Social cheating, a term used by behavioral ecologist to describe how one organism receives a benefit at the cost of one or more other organisms, is a phenomenon found in several different types of complex organisms. But does it also exist in simpler creatures?
The answer is yes, and in new research published in Thursday’s edition of the journal Current Biology, researchers from Washington University in St. Louis, the University of Houston, and the Baylor College of Medicine have attempted to learn more about social cheating by observing the behavior in the social amoeba Dictyostelium discoideum (Dicty, for short).
“One of the major advantages of the social amoeba is that it is relatively easy to identify which genes influence which behaviors – something that is difficult to do in many other organisms,” first author Dr. Elizabeth Ostrowski, an assistant professor of biology and biochemistry at the University of Houston, told redOrbit via email.
“This organism is a unique relative to most other organisms in that cells aggregate to become multicellular,” she added, “and this means multiple genetic lineages can co-occur inside any given multicellular organism. This genetic diversity creates an environment where cheating can potentially flourish.”
Co-senior author Dr. Joan Strassmann, the Charles Rebstock Professor of Biology in Arts and Sciences at Washington University, added that Dicty “has a very interesting life cycle. As a solitary amoeba, it eats bacteria then divides by binary fission to make two and so on. But when it starves… the amoebae aggregate by the tens of thousands and form a multicellular body like a worm that crawls towards heat and light. Ultimately this slug forms a fruiting body.”
Determining if cheating is an effective strategy
One-fifth of the creature’s cells die to form a hardy stalk that the others swarm up, forming spores at the top where they can be easily dispersed by invertebrates, Dr. Strassman said, adding that the resulting social system is comparable to that of a wasp or bee colony, in which some members of the group die for the benefit of others.
Of particular interest, she told redOrbit, is “discovering the kinds of attributes that let some clones become spore and others become stalk, though most clones contribute some cells to both types of tissue. Another really important thing about this system is that, because the social stage comes from aggregation rather than through a single cell bottleneck like in human development, we expect there to be competition.”
When unrelated amoebae gather to form a fruiting body, some strains may overcontribute to the spores and undercontribute to the stalk, the researchers explained. These strains are the cheaters, and while the researchers knew that they existed in wild populations of these amoebas, they were not certain if this strategy could be successful when it came to natural selection.
As part of their research, the authors sequenced 20 Dicty strains that had been isolated from the soil in the eastern US. They went looking for variation in 140 genes that had previously been implicated in social behavior and compared them to the rest of the genome to see if the social genes were evolving differently. The 140 genes in question had previously been discovered to change a cooperating amoeba into a cheater once they are disabled.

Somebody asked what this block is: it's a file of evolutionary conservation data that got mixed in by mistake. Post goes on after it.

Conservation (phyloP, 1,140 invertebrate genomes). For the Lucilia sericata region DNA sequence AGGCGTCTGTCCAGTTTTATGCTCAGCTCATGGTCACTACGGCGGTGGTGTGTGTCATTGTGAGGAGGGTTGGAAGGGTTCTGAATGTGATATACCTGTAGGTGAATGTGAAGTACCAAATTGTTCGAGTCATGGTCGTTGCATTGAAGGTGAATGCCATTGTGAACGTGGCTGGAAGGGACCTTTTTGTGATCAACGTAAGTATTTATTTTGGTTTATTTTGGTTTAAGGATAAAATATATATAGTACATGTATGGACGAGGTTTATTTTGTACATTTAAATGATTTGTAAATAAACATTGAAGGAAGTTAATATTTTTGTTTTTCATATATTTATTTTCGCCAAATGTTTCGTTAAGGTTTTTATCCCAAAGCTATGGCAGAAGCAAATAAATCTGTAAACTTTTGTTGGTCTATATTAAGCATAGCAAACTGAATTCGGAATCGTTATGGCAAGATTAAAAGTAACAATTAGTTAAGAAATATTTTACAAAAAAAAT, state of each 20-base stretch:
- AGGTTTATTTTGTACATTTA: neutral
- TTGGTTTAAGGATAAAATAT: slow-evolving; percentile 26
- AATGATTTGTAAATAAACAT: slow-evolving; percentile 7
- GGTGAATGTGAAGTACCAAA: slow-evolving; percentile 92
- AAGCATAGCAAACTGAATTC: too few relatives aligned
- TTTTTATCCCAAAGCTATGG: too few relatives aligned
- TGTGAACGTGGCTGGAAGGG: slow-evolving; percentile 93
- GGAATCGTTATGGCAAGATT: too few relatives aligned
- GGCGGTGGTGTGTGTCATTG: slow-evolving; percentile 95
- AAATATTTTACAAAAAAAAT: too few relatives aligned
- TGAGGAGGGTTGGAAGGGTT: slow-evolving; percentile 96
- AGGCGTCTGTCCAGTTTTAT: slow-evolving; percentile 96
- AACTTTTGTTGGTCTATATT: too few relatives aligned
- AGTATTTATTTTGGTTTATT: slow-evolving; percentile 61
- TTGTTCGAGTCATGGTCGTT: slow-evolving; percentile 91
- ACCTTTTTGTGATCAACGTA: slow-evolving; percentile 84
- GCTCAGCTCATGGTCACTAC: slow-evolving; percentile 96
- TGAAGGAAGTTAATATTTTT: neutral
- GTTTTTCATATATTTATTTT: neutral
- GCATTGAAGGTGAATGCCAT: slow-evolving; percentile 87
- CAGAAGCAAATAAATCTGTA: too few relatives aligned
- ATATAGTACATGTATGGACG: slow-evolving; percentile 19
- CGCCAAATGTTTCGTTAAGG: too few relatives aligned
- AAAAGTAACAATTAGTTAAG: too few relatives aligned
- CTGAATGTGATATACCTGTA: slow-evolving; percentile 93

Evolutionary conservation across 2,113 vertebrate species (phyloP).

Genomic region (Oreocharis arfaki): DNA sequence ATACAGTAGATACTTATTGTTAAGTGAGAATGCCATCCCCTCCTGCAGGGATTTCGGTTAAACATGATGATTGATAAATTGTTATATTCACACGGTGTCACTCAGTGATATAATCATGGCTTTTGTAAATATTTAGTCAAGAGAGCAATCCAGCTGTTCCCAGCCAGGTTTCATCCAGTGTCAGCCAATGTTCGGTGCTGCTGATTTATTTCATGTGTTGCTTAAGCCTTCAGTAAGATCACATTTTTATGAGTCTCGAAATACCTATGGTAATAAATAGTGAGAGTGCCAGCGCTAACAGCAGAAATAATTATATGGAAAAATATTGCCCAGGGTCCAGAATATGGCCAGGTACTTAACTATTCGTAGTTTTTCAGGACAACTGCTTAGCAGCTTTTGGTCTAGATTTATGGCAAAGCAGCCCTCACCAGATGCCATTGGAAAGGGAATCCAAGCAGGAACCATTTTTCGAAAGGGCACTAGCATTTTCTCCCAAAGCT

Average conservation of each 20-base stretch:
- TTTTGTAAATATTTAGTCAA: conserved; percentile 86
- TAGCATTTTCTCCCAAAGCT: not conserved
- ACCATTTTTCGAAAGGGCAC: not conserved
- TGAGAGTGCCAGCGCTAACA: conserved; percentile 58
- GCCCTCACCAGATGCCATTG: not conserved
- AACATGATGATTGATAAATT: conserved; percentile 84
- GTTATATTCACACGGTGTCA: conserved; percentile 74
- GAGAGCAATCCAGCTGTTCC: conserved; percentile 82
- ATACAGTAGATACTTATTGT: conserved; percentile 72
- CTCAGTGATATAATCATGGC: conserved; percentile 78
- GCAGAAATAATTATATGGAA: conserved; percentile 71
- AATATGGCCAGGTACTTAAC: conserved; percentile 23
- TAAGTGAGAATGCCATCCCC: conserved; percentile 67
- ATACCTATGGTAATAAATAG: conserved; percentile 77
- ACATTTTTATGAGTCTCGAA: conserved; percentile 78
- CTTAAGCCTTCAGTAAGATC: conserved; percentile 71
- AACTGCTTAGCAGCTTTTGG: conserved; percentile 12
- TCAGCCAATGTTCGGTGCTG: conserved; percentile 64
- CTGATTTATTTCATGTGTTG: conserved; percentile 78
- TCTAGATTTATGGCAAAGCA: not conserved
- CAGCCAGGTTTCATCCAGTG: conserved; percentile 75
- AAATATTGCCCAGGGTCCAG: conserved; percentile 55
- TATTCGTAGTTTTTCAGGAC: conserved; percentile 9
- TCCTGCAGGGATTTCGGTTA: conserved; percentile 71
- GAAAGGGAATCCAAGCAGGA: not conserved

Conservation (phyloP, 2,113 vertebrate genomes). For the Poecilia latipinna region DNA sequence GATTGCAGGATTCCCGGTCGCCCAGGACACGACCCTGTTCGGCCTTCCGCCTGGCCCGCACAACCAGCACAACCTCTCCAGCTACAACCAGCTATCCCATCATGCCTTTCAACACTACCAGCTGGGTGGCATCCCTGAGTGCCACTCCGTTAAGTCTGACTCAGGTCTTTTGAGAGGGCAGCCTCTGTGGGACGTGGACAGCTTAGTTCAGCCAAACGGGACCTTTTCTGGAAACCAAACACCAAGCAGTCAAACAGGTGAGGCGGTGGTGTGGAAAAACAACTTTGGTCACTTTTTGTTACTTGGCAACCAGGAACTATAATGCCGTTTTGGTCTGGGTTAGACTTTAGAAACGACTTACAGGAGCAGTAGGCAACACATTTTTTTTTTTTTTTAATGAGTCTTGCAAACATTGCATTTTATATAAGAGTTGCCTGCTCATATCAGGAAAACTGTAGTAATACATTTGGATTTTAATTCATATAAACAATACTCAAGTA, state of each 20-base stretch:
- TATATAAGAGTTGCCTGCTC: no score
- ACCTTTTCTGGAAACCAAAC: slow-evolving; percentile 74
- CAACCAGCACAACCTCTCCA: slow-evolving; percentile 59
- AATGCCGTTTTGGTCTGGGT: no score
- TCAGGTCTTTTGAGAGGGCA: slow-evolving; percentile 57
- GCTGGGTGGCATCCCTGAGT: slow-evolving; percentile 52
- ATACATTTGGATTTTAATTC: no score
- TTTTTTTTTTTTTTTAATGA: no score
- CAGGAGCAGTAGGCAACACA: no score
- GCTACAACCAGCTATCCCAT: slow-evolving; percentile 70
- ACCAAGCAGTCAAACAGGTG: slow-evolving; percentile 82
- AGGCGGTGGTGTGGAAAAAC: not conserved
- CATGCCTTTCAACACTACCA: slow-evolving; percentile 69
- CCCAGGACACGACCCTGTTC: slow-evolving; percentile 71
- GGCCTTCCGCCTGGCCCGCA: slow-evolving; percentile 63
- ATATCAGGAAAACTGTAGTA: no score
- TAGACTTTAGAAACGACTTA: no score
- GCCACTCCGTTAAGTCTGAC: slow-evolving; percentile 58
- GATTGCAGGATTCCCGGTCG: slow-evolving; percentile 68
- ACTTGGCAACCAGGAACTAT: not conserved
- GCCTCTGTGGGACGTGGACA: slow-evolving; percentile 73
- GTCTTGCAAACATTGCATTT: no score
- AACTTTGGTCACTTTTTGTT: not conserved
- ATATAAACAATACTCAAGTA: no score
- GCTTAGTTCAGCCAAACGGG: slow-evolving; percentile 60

“This large number of candidate genes was essential to the success of the project,” Dr. Ostrowski told redOrbit. “Also, by sequencing the entire genome of a large number of isolates, we could compare the sequence signatures of two classes of genes – those with roles in cheating behaviors and those without. This proved to be a really powerful way of detecting how genes with roles in cheating behaviors differ from other genes in the genome.”
Cheaters, cooperative strains locked in a virtual stalemate
Thanks to those sequencing efforts, the researchers found their answer. They were able to determine that neither the cheating variants of the social genes nor the more cooperative ones were able to gain an advantage over the other, said Dr. David Queller, the Spencer T. Olin Professor of Biology in Arts & Sciences at Washington University and co-senior author.
“What we found was a kind of stalemate, like trench warfare where the genes in question neither sweep positively through the population or get eliminated. This can tell us generally about how natural selection operates on social traits,” Dr. Strassman told redOrbit. She added that the study also showed that “social competition is a key feature of the species. If it were not, we would not find selection to operate differently on this set of genes than on general genes.”
“These results strongly suggest that social interactions among clones are important in nature,” added Dr. Queller. “We have done lots of experiments that show this is a great study system of how cooperation and cheating work in the lab. But we weren’t sure that these cheating-type interactions were important in nature… Now, we have some good evidence that these interactions between clones are important in nature.”
“Cheating is readily observed across diverse systems in nature, but there has been a lot of debate about whether cheating pays off in the long-term – in this system or in any other system,” Dr. Ostrowski concluded. “Molecular evolution approaches like the ones we used here are a powerful tool for addressing the long-term success of different variants across evolutionary timescales, timescales much larger than what we can observe ourselves.”